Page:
Sat, Jan 03, 2009 - Page 7 News List

World News Quick Take

AGENCIES

■INDIA

‘Beer man’ given life term

A killer nicknamed the “beer man” for reportedly leaving empty beer cans near the bodies of his suspected victims has been sentenced to life in prison, a court said yesterday. Ravindra Kantrole, in his early 30s, was suspected of being behind seven murders in south Mumbai between October 2006 and January 2007. The only link in the cases was a beer can left by each body.

■MALAYSIA

Police swoop on ‘sex party’

Malaysian police arrested a female newsreader, an actress and 24 other revelers at a New Year’s Eve “sex and drugs” party at a downtown Kuala Lumpur hotel, reports said yesterday. The two high-profile women and seven others tested positive for drugs, police said, according to the New Straits Times, which reported that condoms, beer cans and half-eaten pizza were found strewn around the hotel room. “When police arrived, many of the partygoers were already high on drugs,” the Star newspaper quoted an unnamed source as saying, adding that various illegal substances, including cocaine, ketamine and amphetamines were seized. Party organizers had reportedly said that male guests were banned from wearing briefs to the event, while women were permitted to wear only G-string underwear which had to be removed after midnight.

■INDIA

Two buses prove deadly

A New Delhi laborer survived getting hit by one bus, only to be struck and killed by a second one 20 minutes later, police said on Thursday. Raj Kumar, 38, was on his way to work on Wednesday morning when a bus hit him from behind. Local residents put Kumar in a three-wheeled taxi to take him to a hospital, but before they got there he said he felt fine and jumped out. Then when he was crossing the road another bus hit him and he died on the spot. Both vehicles were Blueline buses, infamous for running red lights, speeding and barreling erratically through the city’s free-for-all traffic.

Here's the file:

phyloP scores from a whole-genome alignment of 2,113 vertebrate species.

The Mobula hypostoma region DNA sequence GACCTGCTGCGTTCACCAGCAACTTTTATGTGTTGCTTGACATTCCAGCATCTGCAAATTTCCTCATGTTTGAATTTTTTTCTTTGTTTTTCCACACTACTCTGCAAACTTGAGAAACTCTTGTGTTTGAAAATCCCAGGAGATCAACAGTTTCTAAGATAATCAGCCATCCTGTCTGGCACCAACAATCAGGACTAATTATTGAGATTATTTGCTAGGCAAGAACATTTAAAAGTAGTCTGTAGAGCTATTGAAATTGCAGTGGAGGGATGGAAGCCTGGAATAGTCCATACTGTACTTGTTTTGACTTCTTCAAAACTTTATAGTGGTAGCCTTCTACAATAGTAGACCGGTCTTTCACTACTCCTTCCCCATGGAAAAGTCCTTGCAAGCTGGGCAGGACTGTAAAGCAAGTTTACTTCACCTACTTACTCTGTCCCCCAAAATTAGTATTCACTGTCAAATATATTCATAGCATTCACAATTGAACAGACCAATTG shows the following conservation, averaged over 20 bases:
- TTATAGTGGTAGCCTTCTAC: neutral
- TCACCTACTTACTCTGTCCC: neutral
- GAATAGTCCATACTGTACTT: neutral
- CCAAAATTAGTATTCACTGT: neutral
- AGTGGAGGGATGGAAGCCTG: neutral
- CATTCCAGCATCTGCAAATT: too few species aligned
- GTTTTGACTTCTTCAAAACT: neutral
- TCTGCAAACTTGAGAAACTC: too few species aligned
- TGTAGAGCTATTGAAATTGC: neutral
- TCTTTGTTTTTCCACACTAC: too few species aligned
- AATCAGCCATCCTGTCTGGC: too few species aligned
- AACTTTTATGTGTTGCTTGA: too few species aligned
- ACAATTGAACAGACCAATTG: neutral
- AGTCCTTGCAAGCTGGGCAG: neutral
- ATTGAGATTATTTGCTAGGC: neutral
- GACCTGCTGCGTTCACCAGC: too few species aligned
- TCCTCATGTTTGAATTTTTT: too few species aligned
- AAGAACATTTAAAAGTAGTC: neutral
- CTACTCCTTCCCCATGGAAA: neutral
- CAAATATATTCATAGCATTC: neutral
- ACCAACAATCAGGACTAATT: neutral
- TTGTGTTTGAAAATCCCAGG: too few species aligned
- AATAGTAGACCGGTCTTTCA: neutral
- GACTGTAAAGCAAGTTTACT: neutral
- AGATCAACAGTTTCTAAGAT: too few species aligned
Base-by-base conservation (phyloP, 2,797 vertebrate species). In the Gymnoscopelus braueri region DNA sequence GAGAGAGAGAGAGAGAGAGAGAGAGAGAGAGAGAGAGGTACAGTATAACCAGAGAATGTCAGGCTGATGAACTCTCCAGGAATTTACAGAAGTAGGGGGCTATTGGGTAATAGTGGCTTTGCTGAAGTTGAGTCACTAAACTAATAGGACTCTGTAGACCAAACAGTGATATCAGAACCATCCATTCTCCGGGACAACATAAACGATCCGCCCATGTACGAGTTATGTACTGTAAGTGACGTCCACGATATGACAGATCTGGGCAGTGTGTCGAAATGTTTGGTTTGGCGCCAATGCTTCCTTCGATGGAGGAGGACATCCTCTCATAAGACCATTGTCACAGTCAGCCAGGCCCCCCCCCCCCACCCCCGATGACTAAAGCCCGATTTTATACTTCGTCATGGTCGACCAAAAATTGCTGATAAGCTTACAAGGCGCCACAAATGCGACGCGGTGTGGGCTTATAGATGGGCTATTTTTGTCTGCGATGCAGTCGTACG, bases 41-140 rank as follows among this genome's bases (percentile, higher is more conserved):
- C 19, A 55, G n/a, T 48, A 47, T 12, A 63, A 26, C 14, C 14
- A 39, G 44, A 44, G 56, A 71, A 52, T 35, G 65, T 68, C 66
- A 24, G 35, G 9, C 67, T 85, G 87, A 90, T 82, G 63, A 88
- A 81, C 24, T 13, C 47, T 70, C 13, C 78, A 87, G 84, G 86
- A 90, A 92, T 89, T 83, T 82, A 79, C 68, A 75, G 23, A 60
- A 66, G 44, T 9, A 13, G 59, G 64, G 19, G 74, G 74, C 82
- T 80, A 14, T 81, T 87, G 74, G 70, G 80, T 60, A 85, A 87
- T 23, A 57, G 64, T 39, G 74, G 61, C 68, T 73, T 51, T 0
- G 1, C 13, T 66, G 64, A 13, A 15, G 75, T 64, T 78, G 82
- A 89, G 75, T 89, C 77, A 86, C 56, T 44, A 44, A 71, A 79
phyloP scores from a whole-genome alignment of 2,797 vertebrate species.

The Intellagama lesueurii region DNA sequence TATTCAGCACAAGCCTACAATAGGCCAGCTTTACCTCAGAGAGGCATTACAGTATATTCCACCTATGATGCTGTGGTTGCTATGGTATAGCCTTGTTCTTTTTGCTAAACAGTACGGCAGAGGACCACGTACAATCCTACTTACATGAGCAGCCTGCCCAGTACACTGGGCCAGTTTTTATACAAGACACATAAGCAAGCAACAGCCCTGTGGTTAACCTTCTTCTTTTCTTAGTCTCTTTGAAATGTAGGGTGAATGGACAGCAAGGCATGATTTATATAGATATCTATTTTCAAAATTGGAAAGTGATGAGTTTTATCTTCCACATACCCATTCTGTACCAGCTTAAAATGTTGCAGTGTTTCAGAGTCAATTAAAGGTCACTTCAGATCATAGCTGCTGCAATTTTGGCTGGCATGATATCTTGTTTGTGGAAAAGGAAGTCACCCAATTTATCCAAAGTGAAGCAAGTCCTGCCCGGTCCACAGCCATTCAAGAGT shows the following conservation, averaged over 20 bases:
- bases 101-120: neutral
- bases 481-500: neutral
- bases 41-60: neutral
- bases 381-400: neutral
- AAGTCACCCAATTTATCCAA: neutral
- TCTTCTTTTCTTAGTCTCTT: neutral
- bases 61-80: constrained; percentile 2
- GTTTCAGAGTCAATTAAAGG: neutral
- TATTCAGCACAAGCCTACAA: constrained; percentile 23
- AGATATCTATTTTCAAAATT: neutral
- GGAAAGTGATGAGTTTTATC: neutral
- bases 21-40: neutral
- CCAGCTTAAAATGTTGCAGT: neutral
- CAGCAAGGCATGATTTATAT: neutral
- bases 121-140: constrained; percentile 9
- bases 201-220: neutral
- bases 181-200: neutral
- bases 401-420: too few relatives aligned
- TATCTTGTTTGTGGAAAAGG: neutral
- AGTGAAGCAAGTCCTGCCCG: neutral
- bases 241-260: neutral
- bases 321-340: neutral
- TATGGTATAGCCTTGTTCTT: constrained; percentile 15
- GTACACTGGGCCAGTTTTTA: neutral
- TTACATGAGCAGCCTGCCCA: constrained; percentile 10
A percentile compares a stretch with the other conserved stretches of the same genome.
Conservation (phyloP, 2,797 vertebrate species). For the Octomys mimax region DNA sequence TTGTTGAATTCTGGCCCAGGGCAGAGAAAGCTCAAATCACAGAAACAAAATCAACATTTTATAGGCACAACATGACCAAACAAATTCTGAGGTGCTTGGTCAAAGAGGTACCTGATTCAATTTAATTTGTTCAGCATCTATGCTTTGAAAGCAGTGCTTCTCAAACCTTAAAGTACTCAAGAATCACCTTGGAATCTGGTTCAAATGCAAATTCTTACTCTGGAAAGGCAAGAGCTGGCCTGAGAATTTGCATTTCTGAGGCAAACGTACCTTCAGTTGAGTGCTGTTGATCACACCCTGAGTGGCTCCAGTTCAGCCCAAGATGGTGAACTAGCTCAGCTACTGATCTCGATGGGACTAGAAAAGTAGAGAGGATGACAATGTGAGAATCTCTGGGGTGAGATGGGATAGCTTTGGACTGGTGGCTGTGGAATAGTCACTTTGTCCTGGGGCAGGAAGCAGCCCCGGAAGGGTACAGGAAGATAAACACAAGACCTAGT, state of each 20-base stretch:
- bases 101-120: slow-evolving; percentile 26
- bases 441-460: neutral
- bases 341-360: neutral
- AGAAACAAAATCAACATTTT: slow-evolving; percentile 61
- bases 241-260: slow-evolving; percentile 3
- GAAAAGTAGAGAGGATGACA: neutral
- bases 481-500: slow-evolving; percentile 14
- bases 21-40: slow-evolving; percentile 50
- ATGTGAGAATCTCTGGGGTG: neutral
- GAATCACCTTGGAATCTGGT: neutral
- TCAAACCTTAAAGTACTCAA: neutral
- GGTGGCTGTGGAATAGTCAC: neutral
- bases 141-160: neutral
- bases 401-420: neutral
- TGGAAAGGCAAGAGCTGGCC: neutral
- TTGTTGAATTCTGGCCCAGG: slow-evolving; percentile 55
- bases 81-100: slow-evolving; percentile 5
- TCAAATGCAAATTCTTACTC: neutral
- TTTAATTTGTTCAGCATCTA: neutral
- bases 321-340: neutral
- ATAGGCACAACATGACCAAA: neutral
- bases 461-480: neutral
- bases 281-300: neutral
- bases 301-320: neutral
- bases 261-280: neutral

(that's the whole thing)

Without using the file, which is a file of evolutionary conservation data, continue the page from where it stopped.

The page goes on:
■CHINA

Rice to visit on Wednesday

US Secretary of State Condoleezza Rice will visit on Wednesday and Thursday, the foreign ministry said yesterday, in her last scheduled trip before the Bush administration leaves office. Rice had earlier announced her plans to visit shortly after the New Year but the exact dates had not been released. Beijing and Washington on Thursday marked 30 years of diplomatic relations, with Bush exchanging congratulatory messages with Chinese President Hu Jintao (胡錦濤). However, Rice indicated earlier that little of substance appeared likely to emerge from the visit.

■JAPAN

Emperor voices concerns

Emperor Akihito yesterday voiced concern about the growing impact of the global financial crisis on the nation’s economy as he greeted New Year crowds in the Imperial Palace. Around 10,000 people, mostly elderly, gathered at the palace in central Tokyo to hear the emperor’s traditional New Year’s address and to exchange greetings with members of the imperial family. “I’m worried that many people are having a New Year with a lot of troubles under the severe economic conditions,” Akihito said in a rare New Year’s comment on economic matters.

■AUSTRALIA

Coral decline sparks worries

A sharp slowdown in coral growth on the Great Barrier Reef since 1990 is a warning sign that precipitous changes in the world’s oceans may be imminent, scientists said yesterday. Strong evidence points to the cause being a combination of warmer seas and higher acidity from increased levels of atmospheric carbon dioxide, the Institute of Marine Science researchers reported. The research shows that corals on the reef have slowed their growth by more than 14 percent since the “tipping point” year of 1990 and on current trends the corals would stop growing altogether by 2050. Coral skeletons form the backbone of reef ecosystems and provide the habitat for tens of thousands of plant and animal species and more acidic oceans will affect many sea creatures, not just coral, a statement on the report said. The findings are based on analyses of annual growth bands — like rings on trees — extending back in time up to 400 years.

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